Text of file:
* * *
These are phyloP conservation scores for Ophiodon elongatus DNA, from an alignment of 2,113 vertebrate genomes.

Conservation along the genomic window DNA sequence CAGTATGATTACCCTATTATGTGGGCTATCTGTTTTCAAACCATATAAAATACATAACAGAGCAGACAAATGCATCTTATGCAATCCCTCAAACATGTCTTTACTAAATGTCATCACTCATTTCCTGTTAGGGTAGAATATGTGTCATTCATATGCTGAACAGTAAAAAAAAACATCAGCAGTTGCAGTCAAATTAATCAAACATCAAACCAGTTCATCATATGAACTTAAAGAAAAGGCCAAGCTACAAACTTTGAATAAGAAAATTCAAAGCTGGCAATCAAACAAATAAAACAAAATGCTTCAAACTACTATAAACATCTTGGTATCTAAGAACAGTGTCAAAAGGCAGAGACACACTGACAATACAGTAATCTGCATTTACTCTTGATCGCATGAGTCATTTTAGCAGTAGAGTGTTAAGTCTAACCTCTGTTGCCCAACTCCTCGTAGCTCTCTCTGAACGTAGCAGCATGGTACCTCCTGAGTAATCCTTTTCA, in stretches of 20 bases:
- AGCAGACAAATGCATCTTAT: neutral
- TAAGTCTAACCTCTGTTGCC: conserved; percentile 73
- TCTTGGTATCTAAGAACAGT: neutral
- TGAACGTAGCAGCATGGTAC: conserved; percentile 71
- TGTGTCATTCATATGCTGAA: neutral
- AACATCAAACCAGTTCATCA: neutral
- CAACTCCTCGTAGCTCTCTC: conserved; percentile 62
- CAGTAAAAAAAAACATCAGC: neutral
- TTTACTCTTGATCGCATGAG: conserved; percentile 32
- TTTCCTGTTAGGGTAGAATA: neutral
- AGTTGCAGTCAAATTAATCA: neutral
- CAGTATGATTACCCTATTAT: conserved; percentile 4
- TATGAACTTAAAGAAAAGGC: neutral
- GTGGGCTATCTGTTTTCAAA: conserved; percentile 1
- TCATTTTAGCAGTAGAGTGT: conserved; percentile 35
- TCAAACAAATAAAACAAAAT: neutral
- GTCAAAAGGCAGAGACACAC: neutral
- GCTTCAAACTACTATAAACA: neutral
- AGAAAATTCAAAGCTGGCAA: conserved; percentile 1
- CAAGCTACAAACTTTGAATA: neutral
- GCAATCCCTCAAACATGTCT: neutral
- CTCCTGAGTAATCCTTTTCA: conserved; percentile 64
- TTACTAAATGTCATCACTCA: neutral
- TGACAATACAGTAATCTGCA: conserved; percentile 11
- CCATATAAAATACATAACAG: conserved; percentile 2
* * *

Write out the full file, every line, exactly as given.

These are phyloP conservation scores for Ophiodon elongatus DNA, from an alignment of 2,113 vertebrate genomes.

Conservation along the genomic window DNA sequence CAGTATGATTACCCTATTATGTGGGCTATCTGTTTTCAAACCATATAAAATACATAACAGAGCAGACAAATGCATCTTATGCAATCCCTCAAACATGTCTTTACTAAATGTCATCACTCATTTCCTGTTAGGGTAGAATATGTGTCATTCATATGCTGAACAGTAAAAAAAAACATCAGCAGTTGCAGTCAAATTAATCAAACATCAAACCAGTTCATCATATGAACTTAAAGAAAAGGCCAAGCTACAAACTTTGAATAAGAAAATTCAAAGCTGGCAATCAAACAAATAAAACAAAATGCTTCAAACTACTATAAACATCTTGGTATCTAAGAACAGTGTCAAAAGGCAGAGACACACTGACAATACAGTAATCTGCATTTACTCTTGATCGCATGAGTCATTTTAGCAGTAGAGTGTTAAGTCTAACCTCTGTTGCCCAACTCCTCGTAGCTCTCTCTGAACGTAGCAGCATGGTACCTCCTGAGTAATCCTTTTCA, in stretches of 20 bases:
- AGCAGACAAATGCATCTTAT: neutral
- TAAGTCTAACCTCTGTTGCC: conserved; percentile 73
- TCTTGGTATCTAAGAACAGT: neutral
- TGAACGTAGCAGCATGGTAC: conserved; percentile 71
- TGTGTCATTCATATGCTGAA: neutral
- AACATCAAACCAGTTCATCA: neutral
- CAACTCCTCGTAGCTCTCTC: conserved; percentile 62
- CAGTAAAAAAAAACATCAGC: neutral
- TTTACTCTTGATCGCATGAG: conserved; percentile 32
- TTTCCTGTTAGGGTAGAATA: neutral
- AGTTGCAGTCAAATTAATCA: neutral
- CAGTATGATTACCCTATTAT: conserved; percentile 4
- TATGAACTTAAAGAAAAGGC: neutral
- GTGGGCTATCTGTTTTCAAA: conserved; percentile 1
- TCATTTTAGCAGTAGAGTGT: conserved; percentile 35
- TCAAACAAATAAAACAAAAT: neutral
- GTCAAAAGGCAGAGACACAC: neutral
- GCTTCAAACTACTATAAACA: neutral
- AGAAAATTCAAAGCTGGCAA: conserved; percentile 1
- CAAGCTACAAACTTTGAATA: neutral
- GCAATCCCTCAAACATGTCT: neutral
- CTCCTGAGTAATCCTTTTCA: conserved; percentile 64
- TTACTAAATGTCATCACTCA: neutral
- TGACAATACAGTAATCTGCA: conserved; percentile 11
- CCATATAAAATACATAACAG: conserved; percentile 2